Florida's Wild Monkey Population Is Growing (Which Is Less Cute Than It Sounds)
Wouldn't it be great to be Tarzan? You'd have great abs and hang out with wild monkeys all the time. Maybe more realistically, you
Well, we have news that
Now the bad news: The monkeys might be harmful to humans. (Less relevant but still disappointing: This news has no actual repercussions for the structure of your midsection, but good luck with those new year's resolutions.)
According to the Orlando Sentinel, a population of rhesus macaque monkeys has called the Silver Springs State Park in Ocala home for decades. The monkey's ancestry dates to the 1930s, when a man who ran a riverboat tour company decided to drum up business by buying a pack of monkeys and putting them on an island in Silver Springs. What this man apparently didn't realize is that monkeys are capable of swimming, and swim they did. Soon they expanded to the nearby woods.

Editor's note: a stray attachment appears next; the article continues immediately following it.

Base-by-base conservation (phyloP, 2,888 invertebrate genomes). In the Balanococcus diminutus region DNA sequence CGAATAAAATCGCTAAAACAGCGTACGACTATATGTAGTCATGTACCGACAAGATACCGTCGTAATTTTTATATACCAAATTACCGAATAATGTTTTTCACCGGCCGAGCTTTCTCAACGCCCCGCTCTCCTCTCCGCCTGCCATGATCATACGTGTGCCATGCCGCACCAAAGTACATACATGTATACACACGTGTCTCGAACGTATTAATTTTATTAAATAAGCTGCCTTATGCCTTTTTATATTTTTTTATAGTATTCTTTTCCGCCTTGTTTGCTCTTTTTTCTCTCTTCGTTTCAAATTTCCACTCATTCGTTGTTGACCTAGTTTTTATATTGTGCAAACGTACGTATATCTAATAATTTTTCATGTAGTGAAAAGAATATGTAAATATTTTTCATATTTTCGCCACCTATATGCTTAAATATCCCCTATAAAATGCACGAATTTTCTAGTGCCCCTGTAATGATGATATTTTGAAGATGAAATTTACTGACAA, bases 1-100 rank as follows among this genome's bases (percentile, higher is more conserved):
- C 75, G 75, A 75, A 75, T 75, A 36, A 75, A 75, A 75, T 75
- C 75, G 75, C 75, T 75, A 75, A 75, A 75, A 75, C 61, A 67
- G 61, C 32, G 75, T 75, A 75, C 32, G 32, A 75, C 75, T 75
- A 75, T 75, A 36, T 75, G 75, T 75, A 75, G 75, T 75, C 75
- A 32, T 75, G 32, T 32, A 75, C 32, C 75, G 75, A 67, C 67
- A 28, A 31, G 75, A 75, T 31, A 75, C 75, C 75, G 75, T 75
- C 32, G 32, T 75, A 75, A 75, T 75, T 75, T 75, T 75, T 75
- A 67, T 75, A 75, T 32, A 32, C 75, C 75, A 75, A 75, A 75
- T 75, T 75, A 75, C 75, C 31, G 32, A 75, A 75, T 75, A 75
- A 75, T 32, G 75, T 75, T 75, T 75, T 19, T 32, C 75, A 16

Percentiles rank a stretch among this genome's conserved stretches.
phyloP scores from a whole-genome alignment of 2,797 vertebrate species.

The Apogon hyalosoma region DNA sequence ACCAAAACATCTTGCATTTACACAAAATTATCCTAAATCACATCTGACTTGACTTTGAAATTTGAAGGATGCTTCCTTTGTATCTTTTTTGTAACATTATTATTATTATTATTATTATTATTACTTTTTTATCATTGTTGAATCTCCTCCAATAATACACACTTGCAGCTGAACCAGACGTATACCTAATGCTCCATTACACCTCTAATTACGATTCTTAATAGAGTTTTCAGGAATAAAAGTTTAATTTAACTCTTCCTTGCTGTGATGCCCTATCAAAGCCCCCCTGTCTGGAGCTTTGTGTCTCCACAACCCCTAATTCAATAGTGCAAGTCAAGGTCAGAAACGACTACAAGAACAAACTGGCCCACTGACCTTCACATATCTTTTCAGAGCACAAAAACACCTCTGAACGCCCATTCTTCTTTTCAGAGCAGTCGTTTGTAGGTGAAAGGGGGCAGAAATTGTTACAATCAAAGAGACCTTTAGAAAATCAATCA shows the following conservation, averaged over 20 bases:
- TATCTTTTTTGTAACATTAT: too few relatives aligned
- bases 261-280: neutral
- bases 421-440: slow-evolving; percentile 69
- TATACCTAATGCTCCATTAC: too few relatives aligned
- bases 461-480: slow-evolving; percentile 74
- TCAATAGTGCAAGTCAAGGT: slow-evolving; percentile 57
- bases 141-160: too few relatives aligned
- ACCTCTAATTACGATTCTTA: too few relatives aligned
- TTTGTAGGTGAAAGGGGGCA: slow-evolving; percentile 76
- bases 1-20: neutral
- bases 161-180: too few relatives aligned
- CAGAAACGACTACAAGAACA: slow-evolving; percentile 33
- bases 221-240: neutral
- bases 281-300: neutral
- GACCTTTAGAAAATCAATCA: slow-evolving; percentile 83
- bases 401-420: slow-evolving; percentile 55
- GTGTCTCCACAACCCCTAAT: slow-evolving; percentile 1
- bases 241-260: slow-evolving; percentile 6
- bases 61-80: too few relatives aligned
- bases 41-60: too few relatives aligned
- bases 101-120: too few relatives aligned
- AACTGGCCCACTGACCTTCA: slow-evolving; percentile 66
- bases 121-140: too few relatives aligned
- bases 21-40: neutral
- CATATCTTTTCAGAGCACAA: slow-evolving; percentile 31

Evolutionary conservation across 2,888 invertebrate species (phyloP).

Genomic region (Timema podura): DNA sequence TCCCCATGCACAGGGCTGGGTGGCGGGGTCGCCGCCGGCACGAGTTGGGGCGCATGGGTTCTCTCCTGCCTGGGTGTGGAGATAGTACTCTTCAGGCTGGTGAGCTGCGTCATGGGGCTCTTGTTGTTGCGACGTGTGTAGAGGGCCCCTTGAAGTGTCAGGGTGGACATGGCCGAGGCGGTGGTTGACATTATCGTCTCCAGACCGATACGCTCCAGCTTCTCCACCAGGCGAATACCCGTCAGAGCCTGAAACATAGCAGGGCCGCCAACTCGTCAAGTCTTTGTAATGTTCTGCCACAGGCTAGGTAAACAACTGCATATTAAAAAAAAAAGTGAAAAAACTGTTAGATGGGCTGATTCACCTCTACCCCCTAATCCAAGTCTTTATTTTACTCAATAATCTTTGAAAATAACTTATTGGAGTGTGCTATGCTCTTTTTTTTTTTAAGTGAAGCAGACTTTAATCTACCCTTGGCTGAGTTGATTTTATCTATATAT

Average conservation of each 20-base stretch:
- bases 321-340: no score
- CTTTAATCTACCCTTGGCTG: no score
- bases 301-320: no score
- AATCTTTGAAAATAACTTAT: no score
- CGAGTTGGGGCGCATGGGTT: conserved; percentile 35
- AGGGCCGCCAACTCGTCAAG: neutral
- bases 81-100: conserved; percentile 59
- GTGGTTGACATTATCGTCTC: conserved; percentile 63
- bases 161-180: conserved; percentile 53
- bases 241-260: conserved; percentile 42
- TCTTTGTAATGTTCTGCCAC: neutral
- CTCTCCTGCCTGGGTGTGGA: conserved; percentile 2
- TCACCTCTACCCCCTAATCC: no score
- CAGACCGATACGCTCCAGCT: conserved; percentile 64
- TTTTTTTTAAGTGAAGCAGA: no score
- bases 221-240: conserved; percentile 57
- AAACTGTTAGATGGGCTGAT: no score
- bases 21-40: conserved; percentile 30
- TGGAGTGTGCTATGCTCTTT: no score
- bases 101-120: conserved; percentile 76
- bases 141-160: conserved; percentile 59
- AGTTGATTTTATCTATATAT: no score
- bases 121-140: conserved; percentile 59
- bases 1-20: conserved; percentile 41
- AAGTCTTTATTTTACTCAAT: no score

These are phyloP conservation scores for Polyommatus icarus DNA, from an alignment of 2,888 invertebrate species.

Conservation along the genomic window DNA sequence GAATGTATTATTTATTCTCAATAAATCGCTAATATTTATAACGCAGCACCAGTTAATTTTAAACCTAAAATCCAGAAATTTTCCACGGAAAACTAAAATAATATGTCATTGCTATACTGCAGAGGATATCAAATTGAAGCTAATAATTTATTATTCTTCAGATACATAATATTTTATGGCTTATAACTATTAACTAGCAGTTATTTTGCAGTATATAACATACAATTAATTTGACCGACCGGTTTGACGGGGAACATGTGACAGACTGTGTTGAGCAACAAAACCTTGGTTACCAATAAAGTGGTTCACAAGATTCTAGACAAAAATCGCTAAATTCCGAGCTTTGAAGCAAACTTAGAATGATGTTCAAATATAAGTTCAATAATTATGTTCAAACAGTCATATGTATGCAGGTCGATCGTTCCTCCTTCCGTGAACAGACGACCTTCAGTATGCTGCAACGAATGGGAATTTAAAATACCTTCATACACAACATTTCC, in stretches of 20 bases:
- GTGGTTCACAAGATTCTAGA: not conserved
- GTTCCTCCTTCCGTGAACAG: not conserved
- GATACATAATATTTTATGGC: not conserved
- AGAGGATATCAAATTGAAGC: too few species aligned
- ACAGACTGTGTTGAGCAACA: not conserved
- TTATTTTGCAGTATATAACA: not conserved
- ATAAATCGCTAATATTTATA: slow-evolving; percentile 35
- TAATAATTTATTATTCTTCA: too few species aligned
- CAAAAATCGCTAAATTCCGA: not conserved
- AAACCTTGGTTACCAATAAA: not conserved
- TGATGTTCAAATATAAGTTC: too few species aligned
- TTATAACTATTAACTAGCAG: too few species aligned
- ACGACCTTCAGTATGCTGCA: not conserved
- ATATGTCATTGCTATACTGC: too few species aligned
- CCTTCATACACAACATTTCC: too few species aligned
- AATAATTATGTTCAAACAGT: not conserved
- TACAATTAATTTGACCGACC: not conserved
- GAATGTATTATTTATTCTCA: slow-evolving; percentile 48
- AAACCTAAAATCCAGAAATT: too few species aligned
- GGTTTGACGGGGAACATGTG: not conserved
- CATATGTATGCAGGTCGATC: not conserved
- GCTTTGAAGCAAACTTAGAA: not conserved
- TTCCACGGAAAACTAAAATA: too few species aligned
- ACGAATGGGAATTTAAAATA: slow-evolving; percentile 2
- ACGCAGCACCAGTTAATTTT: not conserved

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Historical estimates of the population aren't exact, but between 1978 and 2012, the State of Florida allowed a trapper to capture the monkeys in the area. The trapper then sold them to medical research facilities. In all, 772 monkeys were captured that way.
Naturally, people got uncomfortable with the idea of the monkeys being sold into animal testing, so the practice was stopped.
University of Florida biologists now
"I suspect that there are some monkeys that have spread out of the national forest, and it's not unreasonable to think they've gone down to Lake Griffin," biologist Bob Gottschalk told the Sentinel. "Once you get that far south, you get into Lake County."
That's cute and all, but the monkeys can carry the herpes-B virus, which can be deadly to humans. However, transmission from a free-range wild monkey to humans has never been documented. Then again, this is Florida — weirder things have happened. Be careful if you spot one of the primates. You aren't actually Tarzan. (But, hey, don't be afraid to check out gym memberships. There are a lot of great deals this time of year.)
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